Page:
Beyond Suppression: Global Perspectives on Youth Violence

Beyond Suppression: Global Perspectives on Youth Violence

Beyond Suppression: Global Perspectives on Youth Violence

Beyond Suppression: Global Perspectives on Youth Violence

Synopsis

The Faustian bargain--in which an individual or group collaborates with an evil entity in order to obtain knowledge, power, or material gain--is perhaps best exemplified by the alliance between world-renowned human geneticists and the Nazi state. Under the swastika, German scientists descended into the moral abyss, perpetrating heinous medical crimes at Auschwitz and at euthanasia hospitals. But why did biomedical researchers accept such a bargain?

The Nazi Symbiosis offers a nuanced account of the myriad ways human heredity and Nazi politics reinforced each other before and during the Third Reich. Exploring the ethical and professional consequences for the scientists involved as well as the political ramifications for Nazi racial policies, Sheila Faith Weiss places genetics and eugenics in their larger international context. In questioning whether the motives that propelled German geneticists were different from the compromises that researchers from other countries and eras have faced, Weiss extends her argument into our modern moment, as we confront the promises and perils of genomic medicine today.

Excerpt

In my series foreword to Police Use of Force, the title that precedes this book in the Global Crime and Justice Series, I noted that in some countries of the world it is difficult to distinguish between the police and the military. Some of the chapters in the present book show that, in communities torn by political strife, in which regular police are ineffective or not trusted, parallel policing organizations often emerge, using violence to see that “justice” is done. See, for example, the chapter on Northern Ireland (chapter 9). Or, perhaps more pervasive in the urban ghettoes of big cities in developing and developed countries alike, youth gangs use violence to maintain a semblance of “social control” in their communities, and to protect themselves from other gangs. the chapters on urban gangs in Los Angeles (chapter 11), Harlem, Iraq (chapter 6), and many Latin American (chapter 16 and chapter 18) countries, including Haiti, provide moving accounts of these violent, foreign worlds. This volume addresses the flip side of the force that underwrites regular police activity: the violence of youth that irresistibly entices police to respond in kind to suppress it. in fact, myriad ways to prevent youth violence are practiced in many different parts of the world, depending on how violence is perceived.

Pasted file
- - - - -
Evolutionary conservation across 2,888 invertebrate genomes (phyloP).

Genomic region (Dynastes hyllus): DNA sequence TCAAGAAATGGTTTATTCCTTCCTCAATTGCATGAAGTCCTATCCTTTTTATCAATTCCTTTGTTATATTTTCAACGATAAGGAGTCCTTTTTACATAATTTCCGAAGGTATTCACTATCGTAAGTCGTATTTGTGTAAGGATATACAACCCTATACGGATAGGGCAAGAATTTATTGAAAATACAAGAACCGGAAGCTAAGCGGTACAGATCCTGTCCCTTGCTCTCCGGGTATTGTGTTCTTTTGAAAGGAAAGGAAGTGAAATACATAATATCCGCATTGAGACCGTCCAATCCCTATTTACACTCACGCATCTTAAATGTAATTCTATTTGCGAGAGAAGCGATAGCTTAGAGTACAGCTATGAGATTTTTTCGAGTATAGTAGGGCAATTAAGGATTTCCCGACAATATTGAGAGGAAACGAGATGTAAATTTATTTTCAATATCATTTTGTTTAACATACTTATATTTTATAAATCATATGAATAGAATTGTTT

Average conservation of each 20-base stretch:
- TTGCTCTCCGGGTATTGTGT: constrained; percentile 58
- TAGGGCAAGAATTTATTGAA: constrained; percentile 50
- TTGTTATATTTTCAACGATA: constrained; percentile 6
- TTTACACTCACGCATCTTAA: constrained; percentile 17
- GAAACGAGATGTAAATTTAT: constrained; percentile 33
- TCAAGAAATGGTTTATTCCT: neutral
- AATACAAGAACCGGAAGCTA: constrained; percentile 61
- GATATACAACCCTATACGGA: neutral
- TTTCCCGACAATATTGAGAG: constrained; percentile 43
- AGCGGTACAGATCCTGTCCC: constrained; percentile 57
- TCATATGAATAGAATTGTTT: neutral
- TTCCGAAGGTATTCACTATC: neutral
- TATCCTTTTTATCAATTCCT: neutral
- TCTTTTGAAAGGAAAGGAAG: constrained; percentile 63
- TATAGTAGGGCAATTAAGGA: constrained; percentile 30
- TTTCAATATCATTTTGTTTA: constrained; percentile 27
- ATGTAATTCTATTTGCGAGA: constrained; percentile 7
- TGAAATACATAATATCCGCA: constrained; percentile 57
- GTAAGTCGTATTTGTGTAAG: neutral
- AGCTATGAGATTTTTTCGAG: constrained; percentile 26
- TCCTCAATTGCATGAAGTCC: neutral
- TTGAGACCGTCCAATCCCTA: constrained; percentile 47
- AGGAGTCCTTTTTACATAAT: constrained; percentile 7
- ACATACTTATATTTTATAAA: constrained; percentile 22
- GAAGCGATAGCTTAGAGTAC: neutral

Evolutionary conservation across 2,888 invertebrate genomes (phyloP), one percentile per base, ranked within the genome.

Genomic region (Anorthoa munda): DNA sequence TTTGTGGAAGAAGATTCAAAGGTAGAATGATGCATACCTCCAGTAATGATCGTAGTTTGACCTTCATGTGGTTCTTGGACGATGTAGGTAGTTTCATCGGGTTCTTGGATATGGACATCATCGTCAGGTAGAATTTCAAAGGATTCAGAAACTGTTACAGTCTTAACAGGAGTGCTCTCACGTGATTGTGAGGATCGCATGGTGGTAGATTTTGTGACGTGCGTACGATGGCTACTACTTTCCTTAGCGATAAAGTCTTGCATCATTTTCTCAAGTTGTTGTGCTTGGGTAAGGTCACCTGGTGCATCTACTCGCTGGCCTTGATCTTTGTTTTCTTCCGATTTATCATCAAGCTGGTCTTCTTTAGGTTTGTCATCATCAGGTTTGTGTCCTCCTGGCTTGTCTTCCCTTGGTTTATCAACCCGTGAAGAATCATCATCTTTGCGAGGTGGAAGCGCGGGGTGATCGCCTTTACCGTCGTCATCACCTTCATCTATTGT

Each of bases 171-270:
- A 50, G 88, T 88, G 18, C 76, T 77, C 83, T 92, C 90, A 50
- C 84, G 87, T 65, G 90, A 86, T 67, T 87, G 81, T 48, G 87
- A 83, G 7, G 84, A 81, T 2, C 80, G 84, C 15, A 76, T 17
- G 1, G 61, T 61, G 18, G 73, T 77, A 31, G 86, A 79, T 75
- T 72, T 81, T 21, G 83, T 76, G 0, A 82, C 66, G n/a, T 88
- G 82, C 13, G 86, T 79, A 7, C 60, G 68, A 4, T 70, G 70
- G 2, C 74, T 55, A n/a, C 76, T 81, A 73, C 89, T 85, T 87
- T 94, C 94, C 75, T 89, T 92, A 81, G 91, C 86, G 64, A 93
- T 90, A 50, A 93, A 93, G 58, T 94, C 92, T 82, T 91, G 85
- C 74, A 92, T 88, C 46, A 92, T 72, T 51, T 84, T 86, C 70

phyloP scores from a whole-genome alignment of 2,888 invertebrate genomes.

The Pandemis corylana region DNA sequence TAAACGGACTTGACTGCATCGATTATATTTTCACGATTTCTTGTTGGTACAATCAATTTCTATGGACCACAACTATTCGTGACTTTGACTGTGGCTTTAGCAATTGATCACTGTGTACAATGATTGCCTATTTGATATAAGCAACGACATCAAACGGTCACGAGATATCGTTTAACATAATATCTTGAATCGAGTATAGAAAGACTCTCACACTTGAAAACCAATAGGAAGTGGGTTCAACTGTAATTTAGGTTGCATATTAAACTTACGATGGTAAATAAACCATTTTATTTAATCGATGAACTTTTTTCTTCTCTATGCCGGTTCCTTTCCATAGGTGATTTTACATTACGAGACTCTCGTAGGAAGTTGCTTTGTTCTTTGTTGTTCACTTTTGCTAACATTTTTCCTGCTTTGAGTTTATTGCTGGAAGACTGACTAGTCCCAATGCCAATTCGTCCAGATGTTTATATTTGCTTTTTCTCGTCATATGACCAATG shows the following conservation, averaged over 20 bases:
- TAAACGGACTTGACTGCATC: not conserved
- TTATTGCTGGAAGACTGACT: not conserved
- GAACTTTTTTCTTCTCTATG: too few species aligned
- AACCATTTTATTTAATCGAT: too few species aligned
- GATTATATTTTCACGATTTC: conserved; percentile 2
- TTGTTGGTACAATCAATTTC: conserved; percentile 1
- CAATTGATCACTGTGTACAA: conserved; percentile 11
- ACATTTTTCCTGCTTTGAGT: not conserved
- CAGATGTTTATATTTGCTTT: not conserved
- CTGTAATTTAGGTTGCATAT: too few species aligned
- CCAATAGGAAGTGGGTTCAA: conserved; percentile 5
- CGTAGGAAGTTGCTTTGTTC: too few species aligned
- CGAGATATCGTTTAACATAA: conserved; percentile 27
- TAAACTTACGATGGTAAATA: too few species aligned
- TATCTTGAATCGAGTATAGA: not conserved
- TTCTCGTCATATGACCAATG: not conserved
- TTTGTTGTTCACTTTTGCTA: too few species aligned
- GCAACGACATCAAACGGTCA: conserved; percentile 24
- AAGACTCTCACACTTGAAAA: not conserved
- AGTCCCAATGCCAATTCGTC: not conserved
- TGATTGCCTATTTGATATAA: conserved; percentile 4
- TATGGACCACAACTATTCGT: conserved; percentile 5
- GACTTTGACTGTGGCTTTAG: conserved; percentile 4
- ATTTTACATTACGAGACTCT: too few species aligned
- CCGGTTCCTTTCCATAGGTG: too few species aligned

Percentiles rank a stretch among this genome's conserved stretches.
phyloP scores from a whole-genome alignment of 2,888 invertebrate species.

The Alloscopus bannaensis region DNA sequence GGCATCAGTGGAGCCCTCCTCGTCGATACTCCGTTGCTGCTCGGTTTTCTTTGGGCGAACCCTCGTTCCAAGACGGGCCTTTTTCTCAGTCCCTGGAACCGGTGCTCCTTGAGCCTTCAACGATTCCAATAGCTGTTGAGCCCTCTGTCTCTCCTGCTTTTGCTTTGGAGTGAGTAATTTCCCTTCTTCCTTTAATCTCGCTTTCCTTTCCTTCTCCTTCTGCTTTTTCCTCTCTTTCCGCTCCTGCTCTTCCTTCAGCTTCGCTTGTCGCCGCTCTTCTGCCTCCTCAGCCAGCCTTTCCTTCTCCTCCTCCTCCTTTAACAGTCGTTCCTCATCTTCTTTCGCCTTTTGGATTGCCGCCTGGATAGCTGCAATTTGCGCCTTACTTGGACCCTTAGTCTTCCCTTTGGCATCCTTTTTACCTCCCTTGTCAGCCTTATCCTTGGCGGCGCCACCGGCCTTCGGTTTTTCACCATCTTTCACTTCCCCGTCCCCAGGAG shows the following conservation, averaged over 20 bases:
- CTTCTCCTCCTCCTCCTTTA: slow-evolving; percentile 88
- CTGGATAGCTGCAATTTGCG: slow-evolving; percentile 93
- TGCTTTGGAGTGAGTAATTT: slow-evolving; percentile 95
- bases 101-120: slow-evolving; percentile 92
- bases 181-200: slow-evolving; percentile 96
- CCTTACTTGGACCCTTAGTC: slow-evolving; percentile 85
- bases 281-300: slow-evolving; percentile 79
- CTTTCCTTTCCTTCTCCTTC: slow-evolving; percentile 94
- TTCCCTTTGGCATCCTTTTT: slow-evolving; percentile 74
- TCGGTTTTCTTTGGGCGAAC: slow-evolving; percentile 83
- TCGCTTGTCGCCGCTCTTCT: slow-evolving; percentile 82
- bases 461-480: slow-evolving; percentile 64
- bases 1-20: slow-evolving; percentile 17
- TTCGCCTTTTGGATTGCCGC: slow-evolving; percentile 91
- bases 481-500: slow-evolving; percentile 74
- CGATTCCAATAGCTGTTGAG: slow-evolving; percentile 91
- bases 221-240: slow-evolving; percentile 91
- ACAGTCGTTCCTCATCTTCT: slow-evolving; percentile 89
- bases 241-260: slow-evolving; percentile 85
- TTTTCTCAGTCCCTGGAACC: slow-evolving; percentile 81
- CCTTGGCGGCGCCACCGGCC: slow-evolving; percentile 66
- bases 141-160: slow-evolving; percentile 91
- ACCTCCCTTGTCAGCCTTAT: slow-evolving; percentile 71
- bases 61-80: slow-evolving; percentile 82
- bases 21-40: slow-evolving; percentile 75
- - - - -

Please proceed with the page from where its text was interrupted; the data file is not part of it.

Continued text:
The authors of this book effectively demonstrate that youth violence occurs in many different forms. It is a problem of public health, criminal justice, culture, economics, religion, politics, and even the military. Violence is a male, youthful phenomenon found in every corner of the world. and it has always been so. Its reach is so vast that one is tempted to conclude that it is wired into the human condition. Why try to prevent violence if it is inevitable? This book is a testimony to the fact that enough community workers and social scientists in many parts of the world think it is worthwhile to mitigate or reduce the levels of youth violence . . .

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